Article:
This week, as I was preparing my message, “Humble and Holy”, I thought of another man who wrote a letter, 26 years ago, in the twilight of his life. So much of what he said mirrors the sentiment of Peter. Like Peter, he knew the arrogance and pomposity that swirled around him. Yet like Peter, he exhibited an attitude that is diametrically opposed to the prevailing attitude of his day or ours.

He began his political career as a Democrat, but later became a Republican. When asked why, he said, “Because the Democrats left me.” The more political power he accumulated, the more withering the attacks of his political opponents. By this time the left wing had perfected its ad hominem attack on the intelligence of conservatives. They began it with Nixon and Ford, but perfected it with Reagan. They said Ronald Reagan was shallow and stupid. They wrote articles like, “In Search of Reagan’s Brain”. But through it all Reagan smiled and persevered with quips like, “There you go again!” But in 2004 the truth of his mental acuity came to light. People were stunned. Upon his death hundreds of lengthy, detailed handwritten essays on a wide range of political and economic policies were found in his personal effects. His breadth of knowledge, his ability to express complexities in easily understood terms, was unassailable. Even William F. Buckley was astounded. Rather than being the most dim-witted American President, Ronald Reagan turned out to be one of its most erudite.

But, clearly his most stunning attribute was his humble optimism. Reagan walked in humility and optimism. Nothing shows this quality more than the letter he wrote on November 5, 1994, nearly 5 years after leaving office. Here’s an excerpt from his handwritten letter:

            “My Fellow Americans,

I have recently been told that I am one of the millions of Americans who will be afflicted with Alzheimer’s Disease.

Upon learning the news, Nancy and I have to decide whether as private citizens we would keep this a private matter or whether we would make this news known in a public way.

In the past Nancy suffered from breast cancer, and I had my cancer surgeries. We found that through our open disclosures we were able to raise public awareness… So now, we feel it is important to share it with you. In opening our hearts, we hope this might promote greater awareness of this condition. Perhaps it will encourage a clearer understanding of the individuals and families who are affected by it.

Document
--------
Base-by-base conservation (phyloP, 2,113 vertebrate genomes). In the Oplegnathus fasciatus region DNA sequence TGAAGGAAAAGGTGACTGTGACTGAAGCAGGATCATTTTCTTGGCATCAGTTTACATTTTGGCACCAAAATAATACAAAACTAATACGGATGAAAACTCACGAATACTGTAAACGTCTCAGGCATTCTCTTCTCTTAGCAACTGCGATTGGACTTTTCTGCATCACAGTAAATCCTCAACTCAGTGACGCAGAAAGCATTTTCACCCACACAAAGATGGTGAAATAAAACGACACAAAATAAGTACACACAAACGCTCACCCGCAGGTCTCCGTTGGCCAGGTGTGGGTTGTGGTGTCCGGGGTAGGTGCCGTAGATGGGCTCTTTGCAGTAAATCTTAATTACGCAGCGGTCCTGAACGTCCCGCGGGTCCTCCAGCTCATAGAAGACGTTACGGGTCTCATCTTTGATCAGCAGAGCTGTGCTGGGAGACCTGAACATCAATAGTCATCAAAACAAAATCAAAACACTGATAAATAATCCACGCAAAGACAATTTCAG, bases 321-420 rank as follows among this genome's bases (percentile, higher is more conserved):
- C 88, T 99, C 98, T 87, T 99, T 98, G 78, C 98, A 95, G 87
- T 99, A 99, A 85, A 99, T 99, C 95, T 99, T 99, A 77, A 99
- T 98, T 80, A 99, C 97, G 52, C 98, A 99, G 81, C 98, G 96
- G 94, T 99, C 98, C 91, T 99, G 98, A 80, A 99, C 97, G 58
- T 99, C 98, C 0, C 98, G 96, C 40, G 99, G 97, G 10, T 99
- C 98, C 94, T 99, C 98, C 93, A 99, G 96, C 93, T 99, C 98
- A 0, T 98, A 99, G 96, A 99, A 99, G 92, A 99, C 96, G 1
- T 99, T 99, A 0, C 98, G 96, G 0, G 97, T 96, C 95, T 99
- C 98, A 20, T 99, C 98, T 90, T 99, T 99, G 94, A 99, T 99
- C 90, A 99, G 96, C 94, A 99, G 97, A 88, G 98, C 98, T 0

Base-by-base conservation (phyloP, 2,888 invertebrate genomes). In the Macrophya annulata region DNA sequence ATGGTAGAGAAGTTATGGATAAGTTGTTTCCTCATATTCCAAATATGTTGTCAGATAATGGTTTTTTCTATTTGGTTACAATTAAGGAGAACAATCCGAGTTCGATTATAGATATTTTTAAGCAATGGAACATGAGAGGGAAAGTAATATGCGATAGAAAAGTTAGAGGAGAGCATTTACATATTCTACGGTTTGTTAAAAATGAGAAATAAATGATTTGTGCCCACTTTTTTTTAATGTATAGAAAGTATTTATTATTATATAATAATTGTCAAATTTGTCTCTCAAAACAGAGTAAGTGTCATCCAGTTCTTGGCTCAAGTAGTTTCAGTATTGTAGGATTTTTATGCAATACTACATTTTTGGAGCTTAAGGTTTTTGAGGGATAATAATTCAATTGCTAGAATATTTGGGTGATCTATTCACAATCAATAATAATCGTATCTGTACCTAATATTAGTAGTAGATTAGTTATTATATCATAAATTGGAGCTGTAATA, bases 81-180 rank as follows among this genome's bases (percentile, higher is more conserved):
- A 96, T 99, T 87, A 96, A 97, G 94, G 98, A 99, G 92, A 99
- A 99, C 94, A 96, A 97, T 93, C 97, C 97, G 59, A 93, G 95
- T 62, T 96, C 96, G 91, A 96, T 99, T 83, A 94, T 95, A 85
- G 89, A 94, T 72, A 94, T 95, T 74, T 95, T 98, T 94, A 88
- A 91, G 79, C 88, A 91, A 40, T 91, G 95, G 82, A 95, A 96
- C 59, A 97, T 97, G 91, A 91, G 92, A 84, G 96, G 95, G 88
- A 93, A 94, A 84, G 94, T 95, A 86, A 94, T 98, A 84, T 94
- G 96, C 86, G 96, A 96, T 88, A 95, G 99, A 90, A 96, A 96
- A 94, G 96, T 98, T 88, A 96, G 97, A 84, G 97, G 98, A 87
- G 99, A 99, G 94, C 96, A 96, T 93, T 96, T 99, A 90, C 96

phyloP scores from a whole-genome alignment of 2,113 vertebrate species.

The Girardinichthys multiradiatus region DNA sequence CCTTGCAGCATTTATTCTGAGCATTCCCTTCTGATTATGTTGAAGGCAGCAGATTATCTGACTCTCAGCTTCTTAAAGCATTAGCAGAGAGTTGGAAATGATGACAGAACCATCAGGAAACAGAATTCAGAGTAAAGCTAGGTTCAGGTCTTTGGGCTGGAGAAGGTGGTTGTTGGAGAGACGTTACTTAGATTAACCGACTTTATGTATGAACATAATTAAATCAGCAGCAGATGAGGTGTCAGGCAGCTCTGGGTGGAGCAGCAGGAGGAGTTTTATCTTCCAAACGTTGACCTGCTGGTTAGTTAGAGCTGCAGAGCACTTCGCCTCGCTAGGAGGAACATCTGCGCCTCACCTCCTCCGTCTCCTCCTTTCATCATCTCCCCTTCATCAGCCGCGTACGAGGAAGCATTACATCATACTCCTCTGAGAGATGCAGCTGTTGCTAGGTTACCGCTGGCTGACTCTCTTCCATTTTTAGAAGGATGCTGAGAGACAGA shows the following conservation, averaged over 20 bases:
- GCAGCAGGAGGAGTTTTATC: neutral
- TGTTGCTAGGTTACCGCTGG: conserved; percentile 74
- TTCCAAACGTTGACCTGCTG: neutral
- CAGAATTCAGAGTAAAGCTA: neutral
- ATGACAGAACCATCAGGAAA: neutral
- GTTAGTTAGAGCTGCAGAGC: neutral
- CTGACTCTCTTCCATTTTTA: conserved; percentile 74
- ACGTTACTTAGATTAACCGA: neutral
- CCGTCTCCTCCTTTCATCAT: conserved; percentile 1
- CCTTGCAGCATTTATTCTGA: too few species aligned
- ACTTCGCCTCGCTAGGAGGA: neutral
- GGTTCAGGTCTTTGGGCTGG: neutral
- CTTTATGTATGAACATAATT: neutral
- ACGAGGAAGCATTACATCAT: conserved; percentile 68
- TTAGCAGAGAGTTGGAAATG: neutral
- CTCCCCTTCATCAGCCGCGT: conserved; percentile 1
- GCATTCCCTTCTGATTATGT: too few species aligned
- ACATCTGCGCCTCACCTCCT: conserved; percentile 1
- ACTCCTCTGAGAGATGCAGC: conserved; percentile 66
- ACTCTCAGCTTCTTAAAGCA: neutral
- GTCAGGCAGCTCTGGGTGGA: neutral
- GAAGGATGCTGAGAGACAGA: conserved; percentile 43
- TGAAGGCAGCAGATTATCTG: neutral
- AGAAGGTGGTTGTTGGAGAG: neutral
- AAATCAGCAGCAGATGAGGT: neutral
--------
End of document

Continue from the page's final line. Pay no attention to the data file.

At the moment I feel just fine. I intend to live the remaining years God gives me on this earth doing the things I have always done. I will continue to share life’s journey with my beloved Nancy and my family. I plan to enjoy the great outdoors and stay in touch with friends and supporters.

Unfortunately, as Alzheimer’s Disease progresses, the family often bears a heavy burden. I only wish there was some way I could spare Nancy from this painful experience. When the time comes I am confident that with your help she will face it with faith and courage.

In closing let me thank you, the American people, for giving me the great honor of allowing me to serve as your President. When the Lord calls me home, whenever that may be, I will leave with the greatest love for this country of ours and eternal optimism for its future.

I now begin the journey that will lead me into the sunset of my life. I know that for America there will always be a light dawn ahead.

Thank you, my friends.

May God always bless you.


Ronald Reagan”

Think of it. No ghost writer. Just Reagan himself, being himself—humble, honest, and indefatigably optimistic, in the face of losing his mental faculties.

That’s what we see Peter doing at the close of this letter. He is exceedingly humble and positive. Rabidly so. The theme runs throughout this letter. And as Henry pointed out last week in 4:12ff, for Peter, it’s all about attitude, an attitude based on fixing your eyes on the sufferings of Christ. What he says in 4:12 he elucidates in chapter 5.

Now, originally this week’s message “Humble and Holy” was to be the final one in this series on 1 Peter. But, due to the extraordinary importance of humble optimism in your life and mine, I have decided to take two weeks with chapter 5.

This week it’s “Humble and Holy” (verses 1-11). Next week it’s “The Power of Positive People”, (verses 12-14). In a world of pervasive pessimism, where pessimism is called realism, Peter begs to differ. He says that the message of the gospel of grace leads to unbridled optimism in everyone whom the Holy Spirit controls.

1. What is the nature of Peter’s exhortation in chapter 5?

2. How important is his statement in verse 1 that he recognizes himself to be a “fellow elder”?

3. Do you think he’s only addressing elders of the scattered church or every believer?

4. What two features of exercised oversight does Peter reject as poor examples of godly living?

5. How does Matthew 20:20-28 relate as a real-world example of what Peter is saying?